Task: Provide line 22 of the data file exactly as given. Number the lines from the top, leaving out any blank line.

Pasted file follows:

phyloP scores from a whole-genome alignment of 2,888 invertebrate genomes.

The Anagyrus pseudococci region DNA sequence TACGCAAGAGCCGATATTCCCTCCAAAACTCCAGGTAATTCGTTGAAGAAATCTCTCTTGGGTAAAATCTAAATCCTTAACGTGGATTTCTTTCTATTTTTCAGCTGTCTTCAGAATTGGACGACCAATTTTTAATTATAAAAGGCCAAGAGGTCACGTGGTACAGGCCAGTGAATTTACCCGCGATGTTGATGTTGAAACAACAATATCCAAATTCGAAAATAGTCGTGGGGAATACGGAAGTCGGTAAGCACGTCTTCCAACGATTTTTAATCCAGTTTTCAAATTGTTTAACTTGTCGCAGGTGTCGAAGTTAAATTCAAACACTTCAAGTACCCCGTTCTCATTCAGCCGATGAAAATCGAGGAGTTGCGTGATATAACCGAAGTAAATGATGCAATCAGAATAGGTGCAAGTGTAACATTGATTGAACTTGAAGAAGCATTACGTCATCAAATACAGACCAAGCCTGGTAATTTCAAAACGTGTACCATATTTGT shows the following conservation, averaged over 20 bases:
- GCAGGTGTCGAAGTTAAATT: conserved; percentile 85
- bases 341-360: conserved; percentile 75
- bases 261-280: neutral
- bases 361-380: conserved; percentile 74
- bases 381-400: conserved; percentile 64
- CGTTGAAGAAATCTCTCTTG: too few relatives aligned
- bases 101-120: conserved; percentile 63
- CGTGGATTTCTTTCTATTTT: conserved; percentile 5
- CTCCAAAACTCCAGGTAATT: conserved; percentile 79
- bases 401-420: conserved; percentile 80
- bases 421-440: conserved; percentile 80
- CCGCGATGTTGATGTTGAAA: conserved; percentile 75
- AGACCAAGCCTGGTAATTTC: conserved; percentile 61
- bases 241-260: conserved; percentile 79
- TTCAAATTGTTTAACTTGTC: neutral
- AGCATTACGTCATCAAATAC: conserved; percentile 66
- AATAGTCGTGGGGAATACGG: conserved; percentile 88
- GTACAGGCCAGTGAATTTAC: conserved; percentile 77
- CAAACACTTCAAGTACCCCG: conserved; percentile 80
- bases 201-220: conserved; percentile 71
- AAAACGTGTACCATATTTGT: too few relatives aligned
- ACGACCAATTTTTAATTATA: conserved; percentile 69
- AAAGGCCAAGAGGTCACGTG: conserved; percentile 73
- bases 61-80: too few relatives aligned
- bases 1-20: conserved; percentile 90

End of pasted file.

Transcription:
- bases 201-220: conserved; percentile 71